Aloha night not be what you’re expecting—it has an indie, quirky feel and can be a little hard to follow at moments—but that doesn’t mean it doesn’t have its own things to offer. Ultimately, it’s a movie about second chances.
Brian’s work took him back to Hawaii where he ran into his ex-girlfriend and former co-workers, all the while he was facing new opportunities, at love and work. In order not to repeat his past mistakes, he had to face his past mistakes and learn from them. Brian was a sell-out. Rather than stand for conviction, for character, for integrity, for his fellow-man, he sold out and lost everything—his girlfriend, his work friends, his job, his sense of respect…all of it. But it’s quite possible he hadn’t really realized what he’d lost—because sometimes selling out pays well. Sometimes, when you sell your soul, it takes a while to fully know what you’ve done, because you’re so blinded by self-deception.
If he hadn’t realized the depths of what he’d lost before, he came face to face with it when he returned to Hawaii. The private company he was working with sent him to Hawaii to negotiate a deal with the local Hawaiian government. While there, he had to face his past face to face—not only in the people he ran into, but also in the choices he had to make. He was essentially given a do-over. He found a new girl and had to decide to run away or stay. He was again put in a morally compromising situation at work and had to decide to keep the boss happy and make money, or do the right thing and face some painful consequences. Probably, Brian would have done it all the same in the second round if it hadn’t been for the influence of two key women.
The first was his ex, Tracy. She forced him to talk with her, to face the past and get some closure. She lovingly confronted him on his mistakes. And in her, Brian had a chance to see what he was missing, what he had thrown away. He saw a beautiful family. He saw Tracy as a wife and a mother, and he saw the pain he had caused her. A pain he hadn’t hung around long enough to see.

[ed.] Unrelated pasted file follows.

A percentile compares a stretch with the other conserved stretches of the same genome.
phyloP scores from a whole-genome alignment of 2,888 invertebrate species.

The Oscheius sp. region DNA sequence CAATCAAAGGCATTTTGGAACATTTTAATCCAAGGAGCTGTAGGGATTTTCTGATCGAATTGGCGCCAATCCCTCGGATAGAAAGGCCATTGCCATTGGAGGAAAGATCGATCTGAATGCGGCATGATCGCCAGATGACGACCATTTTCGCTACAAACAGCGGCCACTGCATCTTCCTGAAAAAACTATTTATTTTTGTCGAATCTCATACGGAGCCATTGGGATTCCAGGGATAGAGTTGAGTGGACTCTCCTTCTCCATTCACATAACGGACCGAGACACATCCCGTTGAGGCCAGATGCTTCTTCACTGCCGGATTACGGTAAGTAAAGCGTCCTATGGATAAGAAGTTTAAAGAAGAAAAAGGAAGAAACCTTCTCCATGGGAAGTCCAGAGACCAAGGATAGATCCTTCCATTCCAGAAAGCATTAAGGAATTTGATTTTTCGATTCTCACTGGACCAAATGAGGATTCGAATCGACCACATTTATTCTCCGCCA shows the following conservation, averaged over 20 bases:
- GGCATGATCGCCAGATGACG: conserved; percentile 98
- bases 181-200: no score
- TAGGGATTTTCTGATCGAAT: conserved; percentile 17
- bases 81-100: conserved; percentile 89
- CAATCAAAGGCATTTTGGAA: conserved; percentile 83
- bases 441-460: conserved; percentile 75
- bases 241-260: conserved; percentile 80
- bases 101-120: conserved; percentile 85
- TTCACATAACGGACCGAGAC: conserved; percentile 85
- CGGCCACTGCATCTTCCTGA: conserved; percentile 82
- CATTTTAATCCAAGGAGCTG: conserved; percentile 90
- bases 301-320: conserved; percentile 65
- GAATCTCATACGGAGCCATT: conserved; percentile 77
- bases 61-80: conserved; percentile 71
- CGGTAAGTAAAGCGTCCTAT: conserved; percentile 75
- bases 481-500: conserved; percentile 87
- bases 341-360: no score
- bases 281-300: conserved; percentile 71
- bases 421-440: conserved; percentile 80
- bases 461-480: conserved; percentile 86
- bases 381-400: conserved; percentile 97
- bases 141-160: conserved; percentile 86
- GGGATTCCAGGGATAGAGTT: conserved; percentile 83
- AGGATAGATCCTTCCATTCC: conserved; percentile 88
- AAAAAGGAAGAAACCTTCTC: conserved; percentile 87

To have only looked back though might have been painful if there hadn’t been a hope of a future. If he’d only seen what he missed out on, he might have been stuck in regrets. But, Brian had met someone new. The spunky Ng who was assigned to be his liaison with the military. Ng was an optimist. She was full of character and conviction, and she saw that, beneath “the freaking wreck of a guy” there was someone brilliant and commanding and amazing. She didn’t have rose colored glasses, mind you—she saw who he was, but she also saw who he could have been…and could still be.
Ng had that amazing ability to know how to both inspire and convict Brian. For the most part, she spoke to who he could be. She didn’t criticize, she just spoke to the good she saw in him, speaking it into existence. But she wasn’t afraid to mince words, to call him to a higher standard. When she saw that he was lying to everyone about his mission, she stood up to Brian and stood for her convictions, even when it meant losing him. She was a woman of character who wouldn’t be persuaded to compromise, not even for love. She was as fierce as she had been inspiring. Her fierceness came from a belief that he could be and should be better than that. And eventually, it paid off.
It seems as if Brian really had wanted to be a better man, but sometimes that’s hard. It’s particularly hard when you’ve already made a habit of compromise, and even worse when money and work and your future are on the line. Brian needed Ng. He needed her to see through the fog. He needed her to believe in himself. He needed her to give him a reason to be a better man.
I’m not much of a feminist in the common sense of the word, but if you look throughout history and throughout literature, it’s hard to deny the fact that women are incredible motivational forces for men. I think that is where we get much of our greatest value—not in our ability to compete with men, but in our ability to compliment men. We aren’t equal because we are the same, but because we provide a unique and very needed component to the world. Together, we make a great team. Brian was nothing before he met Ng. Maybe he’s the one who gets the credit for saving the day, but she gets the credit for saving him and for giving him courage and inspiration to save the day.
Questions for Discussion:
- How hard is it to redeem yourself after you’ve already sold out?
- How did Ng speak to the good in Brian, even when he didn’t believe it of himself?
- How powerful is it for you when someone speaks to the good in you?
- Which is easier, to criticize or to speak to the good?
- How did Ng inspire Brian to be a better person? How can you inspire others to be better people?
Do not let any unwholesome talk come out of your mouths, but only what is helpful for building others up according to their needs, that it may benefit those who listen. Ephesians 4:29